And one secondary type: Dietary.
Jaundice is found in the following conditions
Intra and extra-cellular hepatic obstruction.
Serum and infectious hepatitis.
Infectious mononucleosis (glandular fever).
Drug or alcohol induced hepatitis.
Haemolytic jaundice is characterised by:
Yellowing of the skin.
Normal stool colour and odour.
Bilirubin is not present in the urine.
Obstructive jaundice is characterised by:
Possible yellowing of eyes and skin.
Stool is light coloured and has a foul odour.
Bilirubin is present in the urine. This is due to gallstones or other obstructions in the gall bladder, with bile spillage into the blood from the liver canaliculi.
Dietary jaundice occurs through carrot juice fasting, causing yellowing of the skin but not the eyes and is not pathological.
Bitter, metallic taste in the mouth in the mornings.
Painful or difficult bowel movements (patient often uses laxatives).
Frequent skin rashes.
Upset by greasy foods.
Stools light coloured.
Pain between shoulder blades.
Lower bowel gas several hours after eating.
Indigestion half and hour to three hours after eating.
Stomach bloating after meals.
Burning stomach sensation relieved by eating.
Gas shortly after eating.
The liver has such a massive and important role in the body that one could make a case for giving it support in all chronic conditions. Apart from the above symptoms, to determine the most needy cases for support, perhaps one should look for evidence of venous congestion such as dilated veins over the chest or abdomen, varicose veins or haemorrhoids; kidney pathology, or degenerative, wasting conditions, and problems in water balance.
Fortunately, the liver has a remarkable capacity for healing. The liver is also able to regrow. In a transplant, the liver can be divided and shared between two people. The livers grow back to their previous size in just a matter of weeks.
A liver that is below par is probably best treated with a short fast on fresh grapefruit and grapefruit juice for 2 or 3 days, followed by primarily fruits, salads and steamed vegetables for a week, or as needed. Coffee enemas are sometimes recommended.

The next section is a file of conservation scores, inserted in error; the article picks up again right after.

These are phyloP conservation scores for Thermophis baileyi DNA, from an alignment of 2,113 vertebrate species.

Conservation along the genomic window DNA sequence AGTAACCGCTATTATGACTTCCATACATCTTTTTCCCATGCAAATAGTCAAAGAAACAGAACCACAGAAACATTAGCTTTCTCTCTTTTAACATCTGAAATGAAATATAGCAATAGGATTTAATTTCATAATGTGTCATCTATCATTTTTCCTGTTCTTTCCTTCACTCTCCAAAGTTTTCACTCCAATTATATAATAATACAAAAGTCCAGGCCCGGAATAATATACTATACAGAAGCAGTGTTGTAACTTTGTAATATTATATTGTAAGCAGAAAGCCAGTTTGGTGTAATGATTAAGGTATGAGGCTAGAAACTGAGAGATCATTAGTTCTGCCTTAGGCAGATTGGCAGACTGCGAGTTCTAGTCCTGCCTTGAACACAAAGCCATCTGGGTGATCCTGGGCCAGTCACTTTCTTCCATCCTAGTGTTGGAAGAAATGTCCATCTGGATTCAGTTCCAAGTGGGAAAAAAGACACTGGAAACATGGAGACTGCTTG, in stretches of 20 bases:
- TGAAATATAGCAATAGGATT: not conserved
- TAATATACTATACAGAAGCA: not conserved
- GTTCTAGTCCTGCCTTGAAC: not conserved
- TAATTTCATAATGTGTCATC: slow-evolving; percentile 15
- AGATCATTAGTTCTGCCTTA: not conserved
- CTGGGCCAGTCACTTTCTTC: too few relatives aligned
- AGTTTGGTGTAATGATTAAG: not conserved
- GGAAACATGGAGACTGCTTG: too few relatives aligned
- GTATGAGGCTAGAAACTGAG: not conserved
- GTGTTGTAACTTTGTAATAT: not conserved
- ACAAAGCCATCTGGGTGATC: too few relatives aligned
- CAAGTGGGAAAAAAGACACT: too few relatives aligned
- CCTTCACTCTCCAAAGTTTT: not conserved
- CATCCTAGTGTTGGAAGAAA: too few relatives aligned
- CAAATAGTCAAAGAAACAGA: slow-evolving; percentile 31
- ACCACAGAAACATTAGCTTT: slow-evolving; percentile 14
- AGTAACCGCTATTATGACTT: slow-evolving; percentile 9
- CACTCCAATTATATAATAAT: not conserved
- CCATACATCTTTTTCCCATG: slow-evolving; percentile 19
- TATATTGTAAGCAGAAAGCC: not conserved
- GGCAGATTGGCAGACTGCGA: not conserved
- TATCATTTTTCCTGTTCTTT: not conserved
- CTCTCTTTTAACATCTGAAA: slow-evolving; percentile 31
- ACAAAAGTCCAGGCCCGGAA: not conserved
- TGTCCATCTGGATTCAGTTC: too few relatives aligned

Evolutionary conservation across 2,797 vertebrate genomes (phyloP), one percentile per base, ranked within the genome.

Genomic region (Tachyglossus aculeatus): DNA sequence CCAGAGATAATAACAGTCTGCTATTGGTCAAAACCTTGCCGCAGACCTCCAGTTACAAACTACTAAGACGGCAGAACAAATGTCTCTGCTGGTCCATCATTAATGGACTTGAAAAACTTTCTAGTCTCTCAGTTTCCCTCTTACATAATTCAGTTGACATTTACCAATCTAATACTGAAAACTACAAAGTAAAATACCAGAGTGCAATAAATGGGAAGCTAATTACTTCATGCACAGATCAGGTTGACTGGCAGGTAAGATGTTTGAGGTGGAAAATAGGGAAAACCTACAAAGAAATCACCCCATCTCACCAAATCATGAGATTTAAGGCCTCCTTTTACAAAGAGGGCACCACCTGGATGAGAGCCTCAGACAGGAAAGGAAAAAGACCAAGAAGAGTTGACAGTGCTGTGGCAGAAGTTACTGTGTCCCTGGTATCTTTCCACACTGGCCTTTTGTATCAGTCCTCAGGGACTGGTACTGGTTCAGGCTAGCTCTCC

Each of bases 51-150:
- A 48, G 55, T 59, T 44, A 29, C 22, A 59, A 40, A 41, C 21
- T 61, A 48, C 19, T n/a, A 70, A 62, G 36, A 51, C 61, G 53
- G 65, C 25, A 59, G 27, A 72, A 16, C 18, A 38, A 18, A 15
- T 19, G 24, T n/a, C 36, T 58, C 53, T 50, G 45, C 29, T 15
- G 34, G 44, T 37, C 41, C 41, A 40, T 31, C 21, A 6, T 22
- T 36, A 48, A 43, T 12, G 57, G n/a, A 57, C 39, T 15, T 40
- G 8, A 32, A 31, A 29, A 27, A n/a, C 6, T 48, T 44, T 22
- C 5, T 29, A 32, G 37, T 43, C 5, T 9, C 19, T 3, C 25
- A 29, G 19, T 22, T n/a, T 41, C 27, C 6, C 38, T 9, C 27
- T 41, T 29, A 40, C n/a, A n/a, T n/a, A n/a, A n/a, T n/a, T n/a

Dr. Geo. S. Weger who had extensive experience in treating gallstones reported a high degree of success without having to resort to surgery by simply fasting and dieting the patients. With this treatment “stones soften, disintegrate and pass out with but slight discomfort.....this softening occurs very rapidly on a complete fast”. He found this method more satisfactory than the more commonly used therapies based on olive oil.
Herbs, Juices & Supplements
Robert Peshek D.D.S states that “the proper flow of bile is probably the most important biological regulator of health that we have in the body”. He recommends betaine as a good supplement to use for thinning the bile and improving flow. Betaine as found in green beet leaf juice is a good source. Alfalfa also contains this metabolite of choline and is considered to have strong detoxification properties. Choline itself is used to remove accumulations of abnormal quantities of fat in the liver, together with its partner, inositol.
Dandelion greens and tea, black cherry juice, radish juice, milk thistle and mustard greens are also considered to be good liver cleansers and bile flow improvers.
Vitamin C protects the liver by detoxifying poisonous substances and boosting the immune system. The absorption of vitamin A and E may have been depressed in biliary stasis and require supplementation together with bile acids directly and raw glandular.
The kidneys should also be supported.
This article was first published in Enzyme Digest No. 33 Spring 1997